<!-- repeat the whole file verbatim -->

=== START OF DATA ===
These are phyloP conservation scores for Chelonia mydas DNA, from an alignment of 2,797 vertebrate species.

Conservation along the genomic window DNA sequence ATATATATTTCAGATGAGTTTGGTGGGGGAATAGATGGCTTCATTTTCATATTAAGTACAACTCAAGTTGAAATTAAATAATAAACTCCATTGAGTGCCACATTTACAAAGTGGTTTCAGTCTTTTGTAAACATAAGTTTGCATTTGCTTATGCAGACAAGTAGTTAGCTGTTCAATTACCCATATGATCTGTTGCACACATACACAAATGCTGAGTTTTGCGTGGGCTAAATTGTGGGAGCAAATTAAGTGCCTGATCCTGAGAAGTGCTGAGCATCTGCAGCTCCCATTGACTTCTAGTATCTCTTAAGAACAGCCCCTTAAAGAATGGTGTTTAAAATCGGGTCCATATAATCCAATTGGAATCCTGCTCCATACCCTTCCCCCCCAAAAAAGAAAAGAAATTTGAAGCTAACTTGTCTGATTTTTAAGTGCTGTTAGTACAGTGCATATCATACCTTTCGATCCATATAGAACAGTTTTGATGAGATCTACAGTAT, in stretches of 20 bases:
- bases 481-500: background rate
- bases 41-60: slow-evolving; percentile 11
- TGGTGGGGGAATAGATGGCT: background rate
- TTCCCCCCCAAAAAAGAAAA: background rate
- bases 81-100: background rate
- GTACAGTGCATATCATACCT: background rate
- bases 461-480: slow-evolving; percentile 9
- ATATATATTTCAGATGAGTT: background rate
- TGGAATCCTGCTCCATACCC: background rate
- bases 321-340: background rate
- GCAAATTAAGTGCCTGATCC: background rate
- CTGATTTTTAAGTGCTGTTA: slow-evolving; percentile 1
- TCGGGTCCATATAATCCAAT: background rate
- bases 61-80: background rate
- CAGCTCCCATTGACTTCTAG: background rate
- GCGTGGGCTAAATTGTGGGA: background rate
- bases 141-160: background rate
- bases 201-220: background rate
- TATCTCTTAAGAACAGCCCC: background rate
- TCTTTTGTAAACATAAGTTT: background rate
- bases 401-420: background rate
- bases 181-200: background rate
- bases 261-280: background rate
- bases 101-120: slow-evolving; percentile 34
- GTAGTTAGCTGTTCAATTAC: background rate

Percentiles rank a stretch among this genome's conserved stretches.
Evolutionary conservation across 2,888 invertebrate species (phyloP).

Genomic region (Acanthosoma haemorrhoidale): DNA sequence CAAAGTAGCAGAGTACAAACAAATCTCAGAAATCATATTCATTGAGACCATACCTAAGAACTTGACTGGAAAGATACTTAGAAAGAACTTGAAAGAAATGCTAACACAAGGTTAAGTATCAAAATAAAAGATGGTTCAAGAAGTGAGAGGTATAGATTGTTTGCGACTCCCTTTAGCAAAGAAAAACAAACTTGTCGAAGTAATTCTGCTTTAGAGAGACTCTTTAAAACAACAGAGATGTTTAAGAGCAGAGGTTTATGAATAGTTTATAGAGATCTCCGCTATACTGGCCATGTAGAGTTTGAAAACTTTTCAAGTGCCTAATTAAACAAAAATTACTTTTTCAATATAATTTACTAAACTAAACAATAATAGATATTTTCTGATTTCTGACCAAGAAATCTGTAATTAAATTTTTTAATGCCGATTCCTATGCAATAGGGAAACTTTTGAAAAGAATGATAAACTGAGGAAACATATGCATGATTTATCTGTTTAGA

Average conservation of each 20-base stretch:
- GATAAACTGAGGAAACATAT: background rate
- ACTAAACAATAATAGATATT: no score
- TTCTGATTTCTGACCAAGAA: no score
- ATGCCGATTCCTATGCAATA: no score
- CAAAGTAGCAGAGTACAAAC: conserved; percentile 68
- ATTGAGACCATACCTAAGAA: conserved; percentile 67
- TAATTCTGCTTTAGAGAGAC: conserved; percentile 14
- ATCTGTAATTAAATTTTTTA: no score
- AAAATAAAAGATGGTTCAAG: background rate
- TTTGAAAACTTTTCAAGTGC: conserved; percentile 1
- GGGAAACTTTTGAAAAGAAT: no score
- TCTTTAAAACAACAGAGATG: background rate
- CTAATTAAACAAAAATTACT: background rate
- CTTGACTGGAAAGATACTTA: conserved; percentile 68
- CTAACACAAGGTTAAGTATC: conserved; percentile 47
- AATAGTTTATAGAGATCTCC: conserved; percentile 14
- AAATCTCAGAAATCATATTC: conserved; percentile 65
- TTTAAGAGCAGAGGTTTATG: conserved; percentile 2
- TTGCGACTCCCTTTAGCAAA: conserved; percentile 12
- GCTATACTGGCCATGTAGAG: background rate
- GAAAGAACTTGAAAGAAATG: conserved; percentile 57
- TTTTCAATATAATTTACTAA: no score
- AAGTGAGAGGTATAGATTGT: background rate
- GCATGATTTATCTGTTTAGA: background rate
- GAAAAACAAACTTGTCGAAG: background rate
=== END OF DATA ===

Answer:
These are phyloP conservation scores for Chelonia mydas DNA, from an alignment of 2,797 vertebrate species.

Conservation along the genomic window DNA sequence ATATATATTTCAGATGAGTTTGGTGGGGGAATAGATGGCTTCATTTTCATATTAAGTACAACTCAAGTTGAAATTAAATAATAAACTCCATTGAGTGCCACATTTACAAAGTGGTTTCAGTCTTTTGTAAACATAAGTTTGCATTTGCTTATGCAGACAAGTAGTTAGCTGTTCAATTACCCATATGATCTGTTGCACACATACACAAATGCTGAGTTTTGCGTGGGCTAAATTGTGGGAGCAAATTAAGTGCCTGATCCTGAGAAGTGCTGAGCATCTGCAGCTCCCATTGACTTCTAGTATCTCTTAAGAACAGCCCCTTAAAGAATGGTGTTTAAAATCGGGTCCATATAATCCAATTGGAATCCTGCTCCATACCCTTCCCCCCCAAAAAAGAAAAGAAATTTGAAGCTAACTTGTCTGATTTTTAAGTGCTGTTAGTACAGTGCATATCATACCTTTCGATCCATATAGAACAGTTTTGATGAGATCTACAGTAT, in stretches of 20 bases:
- bases 481-500: background rate
- bases 41-60: slow-evolving; percentile 11
- TGGTGGGGGAATAGATGGCT: background rate
- TTCCCCCCCAAAAAAGAAAA: background rate
- bases 81-100: background rate
- GTACAGTGCATATCATACCT: background rate
- bases 461-480: slow-evolving; percentile 9
- ATATATATTTCAGATGAGTT: background rate
- TGGAATCCTGCTCCATACCC: background rate
- bases 321-340: background rate
- GCAAATTAAGTGCCTGATCC: background rate
- CTGATTTTTAAGTGCTGTTA: slow-evolving; percentile 1
- TCGGGTCCATATAATCCAAT: background rate
- bases 61-80: background rate
- CAGCTCCCATTGACTTCTAG: background rate
- GCGTGGGCTAAATTGTGGGA: background rate
- bases 141-160: background rate
- bases 201-220: background rate
- TATCTCTTAAGAACAGCCCC: background rate
- TCTTTTGTAAACATAAGTTT: background rate
- bases 401-420: background rate
- bases 181-200: background rate
- bases 261-280: background rate
- bases 101-120: slow-evolving; percentile 34
- GTAGTTAGCTGTTCAATTAC: background rate

Percentiles rank a stretch among this genome's conserved stretches.
Evolutionary conservation across 2,888 invertebrate species (phyloP).

Genomic region (Acanthosoma haemorrhoidale): DNA sequence CAAAGTAGCAGAGTACAAACAAATCTCAGAAATCATATTCATTGAGACCATACCTAAGAACTTGACTGGAAAGATACTTAGAAAGAACTTGAAAGAAATGCTAACACAAGGTTAAGTATCAAAATAAAAGATGGTTCAAGAAGTGAGAGGTATAGATTGTTTGCGACTCCCTTTAGCAAAGAAAAACAAACTTGTCGAAGTAATTCTGCTTTAGAGAGACTCTTTAAAACAACAGAGATGTTTAAGAGCAGAGGTTTATGAATAGTTTATAGAGATCTCCGCTATACTGGCCATGTAGAGTTTGAAAACTTTTCAAGTGCCTAATTAAACAAAAATTACTTTTTCAATATAATTTACTAAACTAAACAATAATAGATATTTTCTGATTTCTGACCAAGAAATCTGTAATTAAATTTTTTAATGCCGATTCCTATGCAATAGGGAAACTTTTGAAAAGAATGATAAACTGAGGAAACATATGCATGATTTATCTGTTTAGA

Average conservation of each 20-base stretch:
- GATAAACTGAGGAAACATAT: background rate
- ACTAAACAATAATAGATATT: no score
- TTCTGATTTCTGACCAAGAA: no score
- ATGCCGATTCCTATGCAATA: no score
- CAAAGTAGCAGAGTACAAAC: conserved; percentile 68
- ATTGAGACCATACCTAAGAA: conserved; percentile 67
- TAATTCTGCTTTAGAGAGAC: conserved; percentile 14
- ATCTGTAATTAAATTTTTTA: no score
- AAAATAAAAGATGGTTCAAG: background rate
- TTTGAAAACTTTTCAAGTGC: conserved; percentile 1
- GGGAAACTTTTGAAAAGAAT: no score
- TCTTTAAAACAACAGAGATG: background rate
- CTAATTAAACAAAAATTACT: background rate
- CTTGACTGGAAAGATACTTA: conserved; percentile 68
- CTAACACAAGGTTAAGTATC: conserved; percentile 47
- AATAGTTTATAGAGATCTCC: conserved; percentile 14
- AAATCTCAGAAATCATATTC: conserved; percentile 65
- TTTAAGAGCAGAGGTTTATG: conserved; percentile 2
- TTGCGACTCCCTTTAGCAAA: conserved; percentile 12
- GCTATACTGGCCATGTAGAG: background rate
- GAAAGAACTTGAAAGAAATG: conserved; percentile 57
- TTTTCAATATAATTTACTAA: no score
- AAGTGAGAGGTATAGATTGT: background rate
- GCATGATTTATCTGTTTAGA: background rate
- GAAAAACAAACTTGTCGAAG: background rate